Nidhi Ahuja’s quiet fortitude gets a vent in her deft pattern cutting and robust knowledge that she attained at NIFT; her free thinking ways, love for textures and innovative techniques is what gives impetus to Pankaj and Nidhi’s autumn-winter line ‘Rouge Minerale’
By Asmita Aggarwal
Nidhi Ahuja, the better-half of Pankaj and Nidhi often lets the latter take the most half of the spotlight, but behind that reticence is a sharp, focussed mind. Maybe it’s got to do with her love for academics, textbooks and her final halt—-NIFT Hyderabad. But it wasn’t always like that for Nidhi, who grew up in West Delhi, and wanted to be an engineer so she was giving all her IIT entrances, when an aunt seeing her interest in drawing and painting encouraged her to apply for NIFT. “I went for the exam carrying colour pencils and that really got me excited rather than heavy science books, I was used to. I saw the campus and it was love at first sight—it spelt freedom, and living away from home made me more independent, I would recommend it to everyone,” she smiles.
What she learnt at NIFT held her in good stead; she fully understands design software, can do graphics in a jiffy and pattern making, which she feels is a must to be able to visualise effectively. “Pankaj, on the other hand, draws by hand,” she smiles, adding, “for hours our teacher at NIFT would tell us to make a straight line, practise somehow makes you perfect, so I am able to sketch quite effortlessly,” she explains.
This being their ninth year and 14th season, Pankaj and Nidhi, when they started didn’t strategise, in fact they went with something that always works—passion, and a bagful of innovative ideas, even though they feel they have made clothes for only the ‘thin’, some of which, Nidhi will laugh and tell you she herself can’t wear (shift dresses), but they are slowly challenging the set norms of fashion and moving to more boxy, easy silhouettes. “We are embracing a trend which is a bit universal, so whether you are XL, L, small or medium you can fit into our clothes,” she confides. In keeping with the brand’s identity, the duo has each season attempted to add newness, whether it was with an ingenious technique or fresh texture. In this journey, they have experimented with Polish paper cutting art, Wycinanki to the Japanese’s basket weave, which they revved up with lattice work.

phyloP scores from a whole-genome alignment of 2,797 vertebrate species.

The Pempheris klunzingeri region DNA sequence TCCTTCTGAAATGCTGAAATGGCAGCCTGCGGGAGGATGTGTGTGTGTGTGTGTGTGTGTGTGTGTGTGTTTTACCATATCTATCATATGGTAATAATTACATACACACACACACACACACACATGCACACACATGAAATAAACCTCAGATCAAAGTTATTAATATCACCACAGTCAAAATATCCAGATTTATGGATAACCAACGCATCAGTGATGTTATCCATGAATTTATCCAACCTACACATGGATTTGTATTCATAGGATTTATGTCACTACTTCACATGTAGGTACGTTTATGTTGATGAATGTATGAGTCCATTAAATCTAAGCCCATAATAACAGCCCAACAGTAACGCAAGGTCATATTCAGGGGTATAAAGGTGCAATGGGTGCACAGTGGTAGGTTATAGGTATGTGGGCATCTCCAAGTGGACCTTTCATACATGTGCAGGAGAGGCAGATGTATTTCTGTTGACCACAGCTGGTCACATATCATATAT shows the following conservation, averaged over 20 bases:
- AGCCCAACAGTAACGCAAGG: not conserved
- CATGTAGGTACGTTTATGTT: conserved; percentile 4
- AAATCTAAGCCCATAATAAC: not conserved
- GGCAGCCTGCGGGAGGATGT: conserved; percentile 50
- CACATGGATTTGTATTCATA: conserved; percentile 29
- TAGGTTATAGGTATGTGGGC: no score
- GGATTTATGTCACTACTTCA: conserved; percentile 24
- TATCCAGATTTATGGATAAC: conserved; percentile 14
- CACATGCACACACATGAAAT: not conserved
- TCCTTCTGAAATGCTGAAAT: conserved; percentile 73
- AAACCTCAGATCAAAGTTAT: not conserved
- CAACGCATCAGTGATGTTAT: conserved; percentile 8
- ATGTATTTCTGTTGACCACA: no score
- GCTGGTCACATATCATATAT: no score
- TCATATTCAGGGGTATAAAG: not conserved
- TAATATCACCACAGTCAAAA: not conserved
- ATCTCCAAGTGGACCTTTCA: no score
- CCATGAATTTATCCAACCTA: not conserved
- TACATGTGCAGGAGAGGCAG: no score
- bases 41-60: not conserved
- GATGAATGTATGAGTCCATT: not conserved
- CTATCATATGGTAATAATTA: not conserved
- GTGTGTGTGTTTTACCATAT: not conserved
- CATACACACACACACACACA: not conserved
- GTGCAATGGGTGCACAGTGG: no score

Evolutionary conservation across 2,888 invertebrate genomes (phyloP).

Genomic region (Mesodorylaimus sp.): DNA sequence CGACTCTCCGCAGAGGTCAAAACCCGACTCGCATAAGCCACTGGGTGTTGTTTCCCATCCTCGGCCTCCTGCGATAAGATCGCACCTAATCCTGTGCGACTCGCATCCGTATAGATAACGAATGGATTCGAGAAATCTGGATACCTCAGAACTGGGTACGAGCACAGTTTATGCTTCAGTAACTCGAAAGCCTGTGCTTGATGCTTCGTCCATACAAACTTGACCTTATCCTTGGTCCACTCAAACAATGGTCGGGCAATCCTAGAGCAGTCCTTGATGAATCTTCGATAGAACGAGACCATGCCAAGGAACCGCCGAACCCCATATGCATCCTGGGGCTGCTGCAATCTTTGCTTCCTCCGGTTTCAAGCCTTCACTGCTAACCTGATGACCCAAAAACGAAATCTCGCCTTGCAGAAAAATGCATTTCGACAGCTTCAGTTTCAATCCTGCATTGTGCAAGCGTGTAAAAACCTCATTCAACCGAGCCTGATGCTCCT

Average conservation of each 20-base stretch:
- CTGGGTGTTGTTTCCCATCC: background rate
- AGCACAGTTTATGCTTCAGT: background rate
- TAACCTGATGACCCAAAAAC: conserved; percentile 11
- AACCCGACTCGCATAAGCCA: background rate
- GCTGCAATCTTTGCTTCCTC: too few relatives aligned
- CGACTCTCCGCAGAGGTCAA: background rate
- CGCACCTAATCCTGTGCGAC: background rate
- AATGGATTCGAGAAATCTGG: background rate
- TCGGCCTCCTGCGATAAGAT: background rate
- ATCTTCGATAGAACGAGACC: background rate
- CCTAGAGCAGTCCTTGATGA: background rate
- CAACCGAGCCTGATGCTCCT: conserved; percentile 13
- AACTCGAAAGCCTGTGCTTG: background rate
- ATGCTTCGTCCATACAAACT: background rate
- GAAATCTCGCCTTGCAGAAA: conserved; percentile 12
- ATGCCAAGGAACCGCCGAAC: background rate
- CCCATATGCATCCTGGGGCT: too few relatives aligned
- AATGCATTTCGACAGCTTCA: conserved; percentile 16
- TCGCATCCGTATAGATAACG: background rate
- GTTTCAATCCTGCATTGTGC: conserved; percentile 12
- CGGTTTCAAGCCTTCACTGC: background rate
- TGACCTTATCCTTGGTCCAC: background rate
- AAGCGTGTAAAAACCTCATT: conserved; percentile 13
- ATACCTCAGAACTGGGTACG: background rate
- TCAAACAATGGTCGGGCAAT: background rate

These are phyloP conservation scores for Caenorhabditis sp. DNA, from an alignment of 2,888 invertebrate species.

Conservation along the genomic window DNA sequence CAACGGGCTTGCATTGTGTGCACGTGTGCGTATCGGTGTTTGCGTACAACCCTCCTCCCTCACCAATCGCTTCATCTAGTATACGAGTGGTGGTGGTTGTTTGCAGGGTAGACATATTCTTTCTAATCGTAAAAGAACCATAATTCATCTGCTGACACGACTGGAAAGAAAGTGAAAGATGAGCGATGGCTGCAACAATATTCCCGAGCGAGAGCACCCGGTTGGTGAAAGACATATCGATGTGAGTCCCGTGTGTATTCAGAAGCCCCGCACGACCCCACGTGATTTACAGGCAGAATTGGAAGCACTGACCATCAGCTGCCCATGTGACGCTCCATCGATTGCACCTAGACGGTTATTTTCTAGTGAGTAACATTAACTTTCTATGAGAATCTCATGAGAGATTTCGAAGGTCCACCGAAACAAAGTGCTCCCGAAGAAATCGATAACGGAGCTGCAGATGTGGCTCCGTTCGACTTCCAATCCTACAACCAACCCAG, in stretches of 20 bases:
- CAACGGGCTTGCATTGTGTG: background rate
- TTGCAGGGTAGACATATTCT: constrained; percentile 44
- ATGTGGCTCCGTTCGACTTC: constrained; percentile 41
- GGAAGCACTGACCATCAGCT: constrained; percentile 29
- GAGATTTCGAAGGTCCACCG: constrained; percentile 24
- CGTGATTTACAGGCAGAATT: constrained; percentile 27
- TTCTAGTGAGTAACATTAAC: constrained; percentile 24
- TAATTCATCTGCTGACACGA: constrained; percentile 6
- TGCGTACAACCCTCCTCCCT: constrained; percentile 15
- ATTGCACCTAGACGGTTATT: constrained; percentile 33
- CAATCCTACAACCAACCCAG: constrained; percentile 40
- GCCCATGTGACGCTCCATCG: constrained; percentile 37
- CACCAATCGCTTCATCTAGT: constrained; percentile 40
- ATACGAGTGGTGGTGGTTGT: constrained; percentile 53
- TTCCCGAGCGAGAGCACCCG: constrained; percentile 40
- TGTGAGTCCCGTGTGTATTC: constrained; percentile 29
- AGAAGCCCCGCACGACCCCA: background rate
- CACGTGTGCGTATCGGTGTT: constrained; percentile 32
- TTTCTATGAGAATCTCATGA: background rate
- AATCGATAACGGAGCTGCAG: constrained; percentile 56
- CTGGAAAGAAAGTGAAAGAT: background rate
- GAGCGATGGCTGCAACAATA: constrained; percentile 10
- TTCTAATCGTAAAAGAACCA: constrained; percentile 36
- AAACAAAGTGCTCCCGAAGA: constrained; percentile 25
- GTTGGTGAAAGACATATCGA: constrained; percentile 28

This aut-winter is a departure from their ornamental and feminine look, it is aptly titled “Rouge Minerale”, inspired by mining and the ramp reflects that landmine complete with the tools of the trade. It started with Pankaj noticing how beautifully the colour red in a ruby splinters when it is shattered and this leitmotif gets mirrored in the haphazard textures that were created with embroidery and printing. Though they did add balance by creating wearable and desirable and not edgy clothes, so the final effect is not that geometric and neither is it in-your-face. Though the line begins with reds and greys, it progresses to softer flesh and nude tones and all the accessories are actual mining equipment.
The leather sequins and Swarovski elements are further accentuated with appliqué, done in a broken mosaic effect, their signature and cutwork, but what remains, a regret with Nidhi is her inability to explore the crafts sector, something that she aims to do, next season. “We did work with Khadi, this time and it was a revelation, though chanderi has been part of our repertoire we want to do more,” she adds.
Rouge Minerale has pure Australian Merino wool, a ‘divine’ fabric, as well as wool and jersey mix which, offers stretch for the evening dresses, and high necks and gloves. They have also imported faux fur to give it a feeling of winter, and as Nidhi says, “Nothing in the line is forced, rather it is free flowing and in pressure we work best”. And her parting shot is even better, “I have so many ideas that I would like to do a high-street label, but we as designers don’t have fabulous production facilities, even though the domestic market has seen an exponential growth in this sector”.